Dealing with government officials in China and India does require the standard protocols, but there are differences. Indian politicians are democratically elected and can be pressured or lobbied via independent think tanks. China bans such bodies and does not permit any external criticism other than the Communist Party. Increasingly, Chinese officials can be aloof and uncooperative at times unless it is in their vested interest to assist you. Demonstrations of annoyance or criticism of the media as happens in China when politicians are challenged does not occur in India, where a free media helps in part to keep politicians under the microscope. That would not be tolerated in China. The difference is in the concept of being answerable to the people, which both governments profess but exercise in different ways.
The styles of corruption are different between China and India. In China, it tends to be disguised as favors and connections, and can be for serious amounts of money. However it may not raise its head on a daily basis. In India, apart from the high-end level of corruption, it exists in the form of “baksheesh” nearly everywhere, almost as a form of giving a tip. The amounts are small, but will need to be catered for in “miscellaneous expenses.” If not, your paperwork may just sit around until the tip is paid. That is what is meant when people describe corruption in India as “endemic.” In China it is not, but the amounts and the inconveniences can be far more serious, and tend to be more insidious in nature.
Just as China has experienced, power supply can be erratic in India. While special economic zones offer more protection and reliability, the more extreme weather conditions and monsoon can create problems. Businesses need to invest in generator back up supply just as they used to do in the Yangtze River Delta a few years back and as would be expected in any emerging market.
In a similar manner to China’s State Administration of Foreign Exchange, India monitors the flow of inbound and outbound capital via the Reserve Bank of India (RBI). The RBI also designates tier one banks in India to fulfill some of its duties, a situation that actually makes Indian bureaucracy at this level easier than in China, which employs capital controls. RBI approval is required for a variety of transactions, however this is relatively easy to arrange. India has about 100,000 ATMs against China’s 200,000. Generally speaking though, access to cash points is not problematic. Cash and foreign currency may also be freely exchanged at hotels or licensed foreign exchange brokers. In terms of international banks, Standard Chartered are the market leader (historically they have always had a strong India presence in much the same way HSBC is more associated with China) and most international banks maintain branches in all major cities.
Receivables and bad debt provisions
Unfortunately, although Chinese businesses are starting to migrate overseas, unlike their Indian counterparts, Chinese businesses can be tardy to the extreme when being asked to meet the final payment for goods and especially services. Our experience shows that the majority of Indian businesses will meet their financial and contractual obligations. A higher proportion of Chinese businesses will renege on the final payment, often in what can appear to be a calculated mechanism designed to exploit the fact that the cost of recovery to your business is likely to be more than the amount due. We believe this is a sign of immaturity on the evolution of Chinese businesses and will improve, however the problem does exist. For services contracts in particular, we recommend structuring payments so that as much as possible is paid prior to the end of the service and final settlement. Our experience dictates that unless this is done, an average of 50 percent of Chinese businesses fail to make final settlements or be highly tardy in doing so. If known, this then becomes a structuring issue over payment terms. In these instances, our advice is to be aware of a potential need to mitigate against this unfortunate habit or be prepared to have to deal with potentially unrecoverable receivables and debt. Contractual terms should be solid and supported by good business practice concerning payment terms. Indian clients on the other hand may be price sensitive, and negotiations take longer, but once the deal is done they tend to pay up. The acquisition of a receivables problem is more likely when dealing with Chinese customers than Indian unless your business model has already deflected this issue.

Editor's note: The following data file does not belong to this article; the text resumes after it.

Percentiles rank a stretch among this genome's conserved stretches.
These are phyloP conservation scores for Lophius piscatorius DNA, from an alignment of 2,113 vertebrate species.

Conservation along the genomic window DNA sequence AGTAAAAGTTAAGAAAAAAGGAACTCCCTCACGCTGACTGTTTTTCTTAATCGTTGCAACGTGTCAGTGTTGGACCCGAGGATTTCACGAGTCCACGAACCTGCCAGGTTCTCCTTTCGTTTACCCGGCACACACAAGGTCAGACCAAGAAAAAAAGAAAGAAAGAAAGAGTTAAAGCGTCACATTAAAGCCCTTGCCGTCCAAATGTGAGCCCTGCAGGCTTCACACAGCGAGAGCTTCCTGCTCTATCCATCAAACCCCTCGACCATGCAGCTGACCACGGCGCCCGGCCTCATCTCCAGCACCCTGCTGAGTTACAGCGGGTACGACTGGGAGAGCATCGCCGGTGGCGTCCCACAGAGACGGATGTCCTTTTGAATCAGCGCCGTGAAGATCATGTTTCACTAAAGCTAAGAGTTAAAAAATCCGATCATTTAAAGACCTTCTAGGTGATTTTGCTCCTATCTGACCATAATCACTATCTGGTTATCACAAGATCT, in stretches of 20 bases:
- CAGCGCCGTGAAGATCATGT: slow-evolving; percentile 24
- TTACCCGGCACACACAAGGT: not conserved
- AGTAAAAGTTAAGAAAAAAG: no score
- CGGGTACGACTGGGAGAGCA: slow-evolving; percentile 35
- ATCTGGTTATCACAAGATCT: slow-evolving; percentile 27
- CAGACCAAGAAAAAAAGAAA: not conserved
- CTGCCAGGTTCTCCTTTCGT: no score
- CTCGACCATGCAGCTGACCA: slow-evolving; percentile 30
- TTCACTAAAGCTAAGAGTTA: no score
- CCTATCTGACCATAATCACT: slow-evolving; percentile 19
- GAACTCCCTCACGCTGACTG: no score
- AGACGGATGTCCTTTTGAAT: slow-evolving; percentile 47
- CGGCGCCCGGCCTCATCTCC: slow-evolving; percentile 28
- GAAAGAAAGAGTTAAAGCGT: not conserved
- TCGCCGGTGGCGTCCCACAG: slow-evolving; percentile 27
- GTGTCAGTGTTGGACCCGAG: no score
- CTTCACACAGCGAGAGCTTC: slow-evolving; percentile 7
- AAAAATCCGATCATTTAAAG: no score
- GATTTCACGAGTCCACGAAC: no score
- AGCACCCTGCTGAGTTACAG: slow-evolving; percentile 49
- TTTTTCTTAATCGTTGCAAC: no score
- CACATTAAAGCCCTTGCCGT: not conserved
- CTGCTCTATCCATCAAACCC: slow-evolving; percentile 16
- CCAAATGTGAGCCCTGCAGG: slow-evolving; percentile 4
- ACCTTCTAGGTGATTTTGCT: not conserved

Individual income tax
India, like China, has a sliding scale for individual income tax payments, but the top threshold for tax payment is lower in India than in China. India also has in place a rather complicated system of additional surcharges and expense rebates, the latter of which are more generous that those currently available in China. Also, unlike China, India does not charge individual income tax on dividend payments from companies. This can be an important factor especially for expatriates with bonuses or stock options. India is currently undergoing tax reform, which as a general rule of thumb, will mean the expatriate is rather better off in India than China, with a basic level of 30 percent IIT in India at the highest tax bracket as opposed to 45 percent in China. As always, each case can be specific and it is best to ask for clarification on these matters beforehand as other factors such as housing allowances and so on can complicate matters and they need to be structured properly. Please contact Dezan Shira & Associates India at email@example.com for advice on individual income tax in India.